Before moving forward with an eviction, by law the proper procedures must be followed to notify the tenant that action is going to be taken.
Depending on the circumstance, different notices must be given to notify the tenant that they will need to vacate the property (or do something to remedy the situation if they have broken a term of the lease or rental agreement).
If the tenant is renting on a month-to-month basis, notice to vacate or of a change in rent or in the agreement must be given with a 30-day grace period. In this case there is no need to state a reason for the notice, unless you live in a state that requires a reason. Once this notice is served, the tenant has 30 days to move out or comply with the notice, and then an unlawful detainer, or eviction lawsuit, can be filed.
In California, the steps of eviction are as follows:
- Ensure you have legal grounds to evict the tenant or ask them to vacate (either an expired lease or some breach of contract).
- Serve the appropriate notice to the tenant.
- Allow the notice to expire (usually at least 30 days is required, depending on circumstance).
- File legal documents for and unlawful detainer with the court.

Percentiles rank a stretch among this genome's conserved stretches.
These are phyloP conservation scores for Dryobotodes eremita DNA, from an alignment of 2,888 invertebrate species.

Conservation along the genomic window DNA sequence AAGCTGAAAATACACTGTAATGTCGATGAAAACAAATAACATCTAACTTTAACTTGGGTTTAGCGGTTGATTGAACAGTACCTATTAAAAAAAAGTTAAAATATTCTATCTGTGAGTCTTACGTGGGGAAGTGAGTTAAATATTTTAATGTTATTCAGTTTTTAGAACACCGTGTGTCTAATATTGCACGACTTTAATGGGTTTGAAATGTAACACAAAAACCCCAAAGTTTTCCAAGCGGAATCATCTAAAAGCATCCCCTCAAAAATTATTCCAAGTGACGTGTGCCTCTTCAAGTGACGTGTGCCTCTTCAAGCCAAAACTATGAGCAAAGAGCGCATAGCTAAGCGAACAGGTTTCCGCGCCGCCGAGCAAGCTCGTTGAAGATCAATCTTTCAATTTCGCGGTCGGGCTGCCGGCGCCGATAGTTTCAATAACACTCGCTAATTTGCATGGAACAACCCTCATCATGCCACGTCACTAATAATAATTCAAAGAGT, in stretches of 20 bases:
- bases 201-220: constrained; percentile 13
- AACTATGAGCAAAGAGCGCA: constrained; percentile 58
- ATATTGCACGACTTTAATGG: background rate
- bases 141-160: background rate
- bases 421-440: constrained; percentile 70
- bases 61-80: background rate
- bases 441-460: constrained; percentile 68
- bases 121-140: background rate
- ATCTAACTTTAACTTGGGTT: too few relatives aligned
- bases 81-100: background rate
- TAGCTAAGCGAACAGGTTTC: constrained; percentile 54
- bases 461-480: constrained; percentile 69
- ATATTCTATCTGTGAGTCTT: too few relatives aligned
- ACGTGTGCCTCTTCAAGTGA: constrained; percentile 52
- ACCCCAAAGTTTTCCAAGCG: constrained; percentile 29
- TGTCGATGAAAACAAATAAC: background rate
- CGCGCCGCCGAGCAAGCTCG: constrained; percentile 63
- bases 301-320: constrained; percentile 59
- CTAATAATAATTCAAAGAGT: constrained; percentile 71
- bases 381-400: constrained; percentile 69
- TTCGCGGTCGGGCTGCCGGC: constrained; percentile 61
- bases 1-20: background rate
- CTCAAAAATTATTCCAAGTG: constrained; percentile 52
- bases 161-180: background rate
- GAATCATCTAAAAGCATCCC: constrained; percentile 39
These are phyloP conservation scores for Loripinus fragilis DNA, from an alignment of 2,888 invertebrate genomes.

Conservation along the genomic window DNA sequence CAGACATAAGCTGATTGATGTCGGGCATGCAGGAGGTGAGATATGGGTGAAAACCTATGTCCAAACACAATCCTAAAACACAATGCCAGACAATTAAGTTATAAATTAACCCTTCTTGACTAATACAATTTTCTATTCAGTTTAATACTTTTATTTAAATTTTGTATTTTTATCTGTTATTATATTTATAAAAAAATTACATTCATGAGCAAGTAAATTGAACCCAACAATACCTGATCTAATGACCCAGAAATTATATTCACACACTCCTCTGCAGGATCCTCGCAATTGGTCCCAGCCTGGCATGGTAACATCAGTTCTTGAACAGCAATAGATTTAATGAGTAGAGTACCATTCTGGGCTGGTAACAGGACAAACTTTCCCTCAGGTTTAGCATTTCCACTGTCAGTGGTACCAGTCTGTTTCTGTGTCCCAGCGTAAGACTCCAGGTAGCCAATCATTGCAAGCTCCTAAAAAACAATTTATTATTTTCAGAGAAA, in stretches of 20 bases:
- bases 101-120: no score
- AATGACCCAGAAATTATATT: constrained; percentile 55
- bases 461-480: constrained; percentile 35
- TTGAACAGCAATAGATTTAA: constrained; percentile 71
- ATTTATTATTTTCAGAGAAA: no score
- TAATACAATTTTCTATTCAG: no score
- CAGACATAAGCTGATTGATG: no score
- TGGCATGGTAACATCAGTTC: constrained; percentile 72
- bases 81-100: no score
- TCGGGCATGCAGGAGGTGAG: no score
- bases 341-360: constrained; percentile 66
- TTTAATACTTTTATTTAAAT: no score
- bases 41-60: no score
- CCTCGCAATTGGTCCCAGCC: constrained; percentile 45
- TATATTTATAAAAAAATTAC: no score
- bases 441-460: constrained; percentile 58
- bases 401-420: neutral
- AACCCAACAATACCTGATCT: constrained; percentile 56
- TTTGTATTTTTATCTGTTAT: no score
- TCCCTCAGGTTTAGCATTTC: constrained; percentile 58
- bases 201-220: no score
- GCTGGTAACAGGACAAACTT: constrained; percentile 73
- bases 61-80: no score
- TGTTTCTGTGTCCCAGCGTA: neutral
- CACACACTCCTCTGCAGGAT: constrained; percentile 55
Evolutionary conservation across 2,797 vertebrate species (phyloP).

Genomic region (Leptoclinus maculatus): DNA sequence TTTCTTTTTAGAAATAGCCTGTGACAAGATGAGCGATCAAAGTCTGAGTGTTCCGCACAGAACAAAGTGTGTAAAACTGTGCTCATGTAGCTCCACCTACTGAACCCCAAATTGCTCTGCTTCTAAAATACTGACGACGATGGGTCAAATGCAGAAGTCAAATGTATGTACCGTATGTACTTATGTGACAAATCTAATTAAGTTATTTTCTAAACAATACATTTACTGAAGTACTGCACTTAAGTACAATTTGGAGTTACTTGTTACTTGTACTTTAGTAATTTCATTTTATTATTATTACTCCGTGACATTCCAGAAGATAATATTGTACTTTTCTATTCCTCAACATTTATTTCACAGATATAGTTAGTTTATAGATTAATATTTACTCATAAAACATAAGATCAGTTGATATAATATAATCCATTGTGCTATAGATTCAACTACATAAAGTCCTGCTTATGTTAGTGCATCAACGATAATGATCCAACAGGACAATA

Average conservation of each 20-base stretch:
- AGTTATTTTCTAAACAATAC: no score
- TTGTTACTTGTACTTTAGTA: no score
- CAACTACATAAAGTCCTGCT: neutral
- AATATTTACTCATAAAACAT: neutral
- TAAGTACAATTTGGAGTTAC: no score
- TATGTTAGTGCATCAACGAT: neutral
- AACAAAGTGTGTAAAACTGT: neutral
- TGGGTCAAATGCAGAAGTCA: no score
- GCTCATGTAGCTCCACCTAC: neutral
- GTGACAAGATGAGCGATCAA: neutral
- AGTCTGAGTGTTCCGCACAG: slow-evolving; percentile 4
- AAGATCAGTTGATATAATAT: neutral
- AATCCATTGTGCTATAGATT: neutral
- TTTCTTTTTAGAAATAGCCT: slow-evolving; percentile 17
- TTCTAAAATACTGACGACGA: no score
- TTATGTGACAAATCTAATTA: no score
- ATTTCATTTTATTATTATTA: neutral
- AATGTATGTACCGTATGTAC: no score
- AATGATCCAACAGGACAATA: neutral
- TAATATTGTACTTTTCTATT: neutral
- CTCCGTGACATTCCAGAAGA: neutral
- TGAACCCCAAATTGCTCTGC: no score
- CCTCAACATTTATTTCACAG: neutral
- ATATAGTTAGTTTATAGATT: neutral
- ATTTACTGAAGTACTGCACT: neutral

- Serve the proper legal documents to the tenant.
- Allow the tenant to respond to the lawsuit.
- Go to court and complete the eviction process.
If a tenant has lived in a property for more than one year, a 60-day notice to vacate is required in California.
Find a template for your notice here: https://www.ezlandlordforms.com/documents/california-60-day-notice-to-vacate-14477/
A template can be followed, but remember that a notice to vacate is simply a letter that contains the information the tenant needs to know: you as the landlord need possession of the property, and the time frame, as well as a reason for the notice if there is one (such as breach of contract or other issue).
As long as proper procedure is followed, the landlord will win the eviction lawsuit, so ensure all legal steps are properly followed.